Traffic restrictions to change in central Elgin
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RESTRICTIONS brought in to enable social distancing in central Elgin are to change later this month.
The Spaces for People project saw a series of road closures introduced across Moray, aimed at giving shoppers more room to move.
Measures were due for review this month and now Moray Council has announced changes which will come into force on October 26.
Leader of Moray Council, Councillor Graham Leadbitter, said it comes after continuous monitoring, and feedback from business owners.
He said: "Spaces for People has been in place primarily to protect public health and enable distancing for people queuing and passing each other.
"The changes were always planned for review in October and the road closures will now be lifted with the wider pavement areas retained, which we believe offers the best balance going forward.
"While we do need to be ready to take further action, should it become necessary, we will continue to balance up all the risks and work to keep our town centre as accessible and as safe as possible.”
The move means the temporary pedestrianisation of east High Street and south Lossie Wynd will end, as will the temporary restrictions on west High Street and Batchen Street.
The authority said business owners using land outside their premises for tables and chairs will be communicated with directly.
The all-vehicle restriction on Commerce Street will end, and it will revert back to being pedestrianised except for permit holders and those accessing disabled parking bays.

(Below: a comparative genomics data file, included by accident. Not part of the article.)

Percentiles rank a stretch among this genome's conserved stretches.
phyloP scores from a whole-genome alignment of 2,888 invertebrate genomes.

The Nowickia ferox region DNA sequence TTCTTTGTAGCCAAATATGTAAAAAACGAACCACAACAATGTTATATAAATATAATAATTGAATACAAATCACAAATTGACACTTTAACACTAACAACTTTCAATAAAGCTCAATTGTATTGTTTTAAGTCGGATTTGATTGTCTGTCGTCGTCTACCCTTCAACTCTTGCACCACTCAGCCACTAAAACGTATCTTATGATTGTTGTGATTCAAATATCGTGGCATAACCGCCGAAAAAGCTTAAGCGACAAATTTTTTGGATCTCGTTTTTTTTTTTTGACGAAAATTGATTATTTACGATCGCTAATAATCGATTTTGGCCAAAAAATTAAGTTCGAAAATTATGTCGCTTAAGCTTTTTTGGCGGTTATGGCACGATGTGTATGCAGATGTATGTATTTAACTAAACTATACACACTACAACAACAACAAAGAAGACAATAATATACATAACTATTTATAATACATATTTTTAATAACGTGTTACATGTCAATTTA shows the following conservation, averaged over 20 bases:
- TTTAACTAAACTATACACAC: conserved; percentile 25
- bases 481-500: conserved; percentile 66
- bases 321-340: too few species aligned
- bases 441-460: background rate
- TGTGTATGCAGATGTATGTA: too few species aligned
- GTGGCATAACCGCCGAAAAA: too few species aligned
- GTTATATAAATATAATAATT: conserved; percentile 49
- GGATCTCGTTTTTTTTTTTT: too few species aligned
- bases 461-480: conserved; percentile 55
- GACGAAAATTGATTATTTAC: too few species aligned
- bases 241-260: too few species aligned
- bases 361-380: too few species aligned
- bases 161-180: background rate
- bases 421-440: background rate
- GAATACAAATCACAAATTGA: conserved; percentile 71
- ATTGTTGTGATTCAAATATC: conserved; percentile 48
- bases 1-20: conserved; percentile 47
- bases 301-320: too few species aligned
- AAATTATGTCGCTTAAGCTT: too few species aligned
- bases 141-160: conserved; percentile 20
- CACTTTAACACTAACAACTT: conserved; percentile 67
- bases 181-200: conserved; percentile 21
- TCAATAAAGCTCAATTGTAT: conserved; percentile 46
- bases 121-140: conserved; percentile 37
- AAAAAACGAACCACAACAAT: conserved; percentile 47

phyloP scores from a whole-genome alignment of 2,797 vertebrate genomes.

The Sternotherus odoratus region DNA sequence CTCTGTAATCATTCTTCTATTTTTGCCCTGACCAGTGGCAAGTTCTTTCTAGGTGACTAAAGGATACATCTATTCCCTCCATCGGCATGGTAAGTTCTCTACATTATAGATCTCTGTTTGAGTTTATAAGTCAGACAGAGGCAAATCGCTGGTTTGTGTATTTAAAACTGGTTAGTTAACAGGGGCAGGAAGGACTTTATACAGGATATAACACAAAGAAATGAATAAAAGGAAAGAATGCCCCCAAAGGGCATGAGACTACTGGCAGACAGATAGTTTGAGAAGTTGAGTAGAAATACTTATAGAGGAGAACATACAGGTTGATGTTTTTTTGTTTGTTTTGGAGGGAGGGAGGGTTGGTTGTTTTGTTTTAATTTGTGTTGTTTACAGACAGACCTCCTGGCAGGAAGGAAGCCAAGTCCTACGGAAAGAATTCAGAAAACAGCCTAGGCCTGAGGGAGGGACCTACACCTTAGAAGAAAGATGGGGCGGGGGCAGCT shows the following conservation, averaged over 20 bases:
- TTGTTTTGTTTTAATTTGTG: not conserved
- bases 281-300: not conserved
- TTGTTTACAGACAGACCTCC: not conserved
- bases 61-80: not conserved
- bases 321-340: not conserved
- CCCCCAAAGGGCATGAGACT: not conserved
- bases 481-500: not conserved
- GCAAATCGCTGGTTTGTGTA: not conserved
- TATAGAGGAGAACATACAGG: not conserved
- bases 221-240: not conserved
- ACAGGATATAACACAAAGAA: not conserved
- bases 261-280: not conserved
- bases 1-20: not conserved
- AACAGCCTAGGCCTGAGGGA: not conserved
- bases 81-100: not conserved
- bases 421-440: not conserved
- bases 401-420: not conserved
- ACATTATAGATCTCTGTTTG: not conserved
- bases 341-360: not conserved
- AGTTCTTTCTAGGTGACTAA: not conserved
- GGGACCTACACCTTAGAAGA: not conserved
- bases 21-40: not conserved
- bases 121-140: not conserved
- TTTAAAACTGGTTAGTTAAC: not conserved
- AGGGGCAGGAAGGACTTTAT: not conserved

Pavement widening on east High Street, between the Muckle Cross and Commerce Street, will continue. That requires the continued relocation of the taxi rank, and suspension of the disabled parking bays outside Farmfoods.
Additional disabled parking bays in car parks will remain.
In the weeks ahead, more cycle storage will be installed in the centre of Elgin in a move to encourage active travel. And feature gates are being installed at either end of the High Street, to allow easy pedestrianisation if needed in the future.
Spaces for People was funded by the Scottish Government and backed by public health experts.
NHS Grampian’s deputy director of public health, Chris Littlejohn said: "The fact is this is not over, far from it.
"One of the big lessons we have taken from all of this is the surprising number of people who test positive for the infection even though they do not have symptoms.
"When we saw the councils looking to take advantage of the funding we were hugely supportive of it because we could see that helping people to have space and the further apart we can stay from one another, the less time we spend close to one another, the lower the risk of transmission."